Fulvue Drive-In.com
Current Reviews
In Stores Soon
In Stores Now
DVD Reviews, SACD Reviews Essays Interviews Contact Us Meet the Staff
An Explanation of Our Rating System Search  
Category:    Home > Reviews > Documentary > Biography > Art > Artist > Social Issues > Murder > Genocide > Racism > Animal Abuse > Chantal Akerman: Four Films (1993 - 2010/5-Disc Set)/Chantal Ackerman: From Here (2010)/I Don't Belong Anywhere: The Cinema Of Chantal Akerman (2015)/No Home Movie (2015/all Icarus DVD releases)/A Dog

Chantal Akerman: Four Films (1993 - 2010/5-Disc Set)/Chantal Ackerman: From Here (2010)/I Don't Belong Anywhere: The Cinema Of Chantal Akerman (2015)/No Home Movie (2015/all Icarus DVD releases)/A Dog Named Gucci (2015/MVD Visual DVD)

Picture: C/C+/C+/C/C+ Sound: C+ Extras: C Main Programs: B/C+/C+/C+/B

Next up, we look at the loss of a documentary filmmaker who passed in 2015, but a woman who left behind a unique style and sense of presentation, then end with a compelling new documentary.

Chantal Akerman is a critic's favorite for her socially aware documentaries and character studies, whether it is of people or of their locations, treating both with equal attention in interesting ways. We only previously covered her 1983 film One Day Pina Asked... at this link....


Now for a wider look at her work.

Chantal Akerman: Four Films (1993 - 2010) has the four films that show her socially aware work and observations best. From The East (1993) has her going to deep Russia in the deep winter and recording all she can, which can be depressing, yet very revealing and I give her credit for putting herself through it all to get the feature she gets here. South (1999) looks at the horrific murder of James Byrd, Jr. (after a severe beating by three white supremacist, was tied to a truck and dragged to death, his body parts being ripped off of him!) in a case the media did not cover enough, correctly or thoroughly enough for me. She easily sets the record straight in an incident so ugly, since similar such incidents keep happening. From The Other Side takes us to San Diego back in 2002 about the immigration issue still unresolved and worse as we post this 14 years later, including how nearby Arizona figures into it all. Again, as relevant as ever. Then the set is rounded out with her 2006 feature Down There, where she goes to Tel Aviv for a month to deal with her family, Judaism and much more. That makes it a strong set and the place to start with if you want to see what is among her best works.

Included in that box set, as well as sold separately, Gustavo Beck & Leonardo Luiz Ferreira's documentary Chantal Ackerman: From Here (2010) is meant to echo and be a sort of sequel to Down There in this too-short 62-minutes look at the Belgian filmmaker about her career and work. You could watch it first, but actually seeing some of her work would help. Still, this is well done for what we get, but the makers could not arrive at more questions?

As if to agree with me, Marianne Lambert's I Don't Belong Anywhere: The Cinema Of Chantal Akerman (2015) last a full 5 minutes longer and continues the conversation about her work, the Avant Garde, having a voice, independent filmmaking and does not have as much overlap as you might think. That would make a good double feature with From Here if you really land up liking Akerman's work.

Akerman gets the last word here in her own final work, No Home Movie (2015) where we get an often silent 115 minutes of the director with her own mother, who was in many of her works. Her mom also has much to say and show, so it makes for an interesting contrast to see them both together, how they affect each other and it is very personal. Adding to this is that her mother survived The Holocaust. An interesting conclusion to a long career.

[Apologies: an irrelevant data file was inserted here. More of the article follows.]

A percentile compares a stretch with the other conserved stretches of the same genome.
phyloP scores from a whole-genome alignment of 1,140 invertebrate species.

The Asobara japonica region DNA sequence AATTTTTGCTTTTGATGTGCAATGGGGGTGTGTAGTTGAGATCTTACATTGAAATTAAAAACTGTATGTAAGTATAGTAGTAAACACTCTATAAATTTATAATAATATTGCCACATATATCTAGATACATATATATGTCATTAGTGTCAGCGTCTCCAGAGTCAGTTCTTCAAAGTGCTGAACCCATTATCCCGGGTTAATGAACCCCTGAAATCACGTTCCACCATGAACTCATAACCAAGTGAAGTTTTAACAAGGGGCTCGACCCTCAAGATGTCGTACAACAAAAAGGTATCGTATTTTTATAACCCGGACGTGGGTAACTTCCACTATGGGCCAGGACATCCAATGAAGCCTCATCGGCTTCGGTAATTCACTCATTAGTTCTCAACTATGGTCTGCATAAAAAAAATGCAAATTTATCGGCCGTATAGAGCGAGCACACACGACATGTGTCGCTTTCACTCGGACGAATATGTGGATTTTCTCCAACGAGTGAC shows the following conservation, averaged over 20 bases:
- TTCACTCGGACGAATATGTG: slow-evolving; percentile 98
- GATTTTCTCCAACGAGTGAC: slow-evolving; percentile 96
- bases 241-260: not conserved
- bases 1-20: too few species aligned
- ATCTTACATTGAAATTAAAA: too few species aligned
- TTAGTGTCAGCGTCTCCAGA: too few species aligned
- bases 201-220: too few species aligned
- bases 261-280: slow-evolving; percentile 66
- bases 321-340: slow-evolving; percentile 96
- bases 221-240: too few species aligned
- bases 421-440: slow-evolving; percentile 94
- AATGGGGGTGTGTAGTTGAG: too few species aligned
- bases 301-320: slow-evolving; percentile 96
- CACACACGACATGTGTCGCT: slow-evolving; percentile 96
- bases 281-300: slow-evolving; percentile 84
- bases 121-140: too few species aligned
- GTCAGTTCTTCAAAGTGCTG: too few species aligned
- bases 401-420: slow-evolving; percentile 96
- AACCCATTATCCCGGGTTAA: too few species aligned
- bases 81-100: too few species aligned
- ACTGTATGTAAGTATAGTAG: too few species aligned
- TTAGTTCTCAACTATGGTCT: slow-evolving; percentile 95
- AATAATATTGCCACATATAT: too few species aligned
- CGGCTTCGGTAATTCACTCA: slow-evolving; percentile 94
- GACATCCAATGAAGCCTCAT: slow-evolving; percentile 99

Finally, we have Gorman Bechard's A Dog Named Gucci (2015) starts with the horrific story of how an innocent, defenseless 10-year-old dog was set on fire by a bunch of [vulgar expletives deleted] with lighter fluid. One hopes that the people who did this [more expletives deleted], but in this case, a college professor named Doug Jones took the dog in, helped him, saved him and made him his pet and family member. A great story, it is fortunately not the only one we get here showing how great people can be when other people are a bunch of total [yet more angry expletives deleted].

Thus, the never-long-enough 84 minutes is very effective in making its points about how bad abuse can get, how insanely underreported it is and what an ugly reflection it is for us as a society as a whole. This is well-edited, thought out and laid-out, making it a great pro-animal piece everyone should see once. You can find out more at www.adognamedgucci.com

The Ackerman DVDs can range from 1.33 X 1 to anamorphically enhanced 1.78 X 1 image presentations, all on video for the most part with some video flaws that include a bit of video noise, video banding, staircasing, softness, cross color and other minor flaws, but they are not too bad and also turn up on the video-shot Gucci release to a lesser extent, presented in an anamorphically enhanced 1.78 X 1 image presentation. All DVDs have lossy Dolby Digital 2.0 Stereo that is not bad, but we sometimes get location audio limits. Otherwise, it is as we expected.

Extras in all Chantal Icarus releases include illustrated booklets on their respective films including informative text and extensive essays by scholars and fans of her work, while the Films set has From Here as a bonus disc, but we won't include that as an extra, Belong adds 19 minutes of should have been in the main program, leaving Gucci adding a memorabilia section, what you can do to help abused animals of all kinds, a Sidewalk Film Festival Q&A and candid conversation with Director Bechard.

- Nicholas Sheffo


 Copyright © MMIII through MMX fulvuedrive-in.com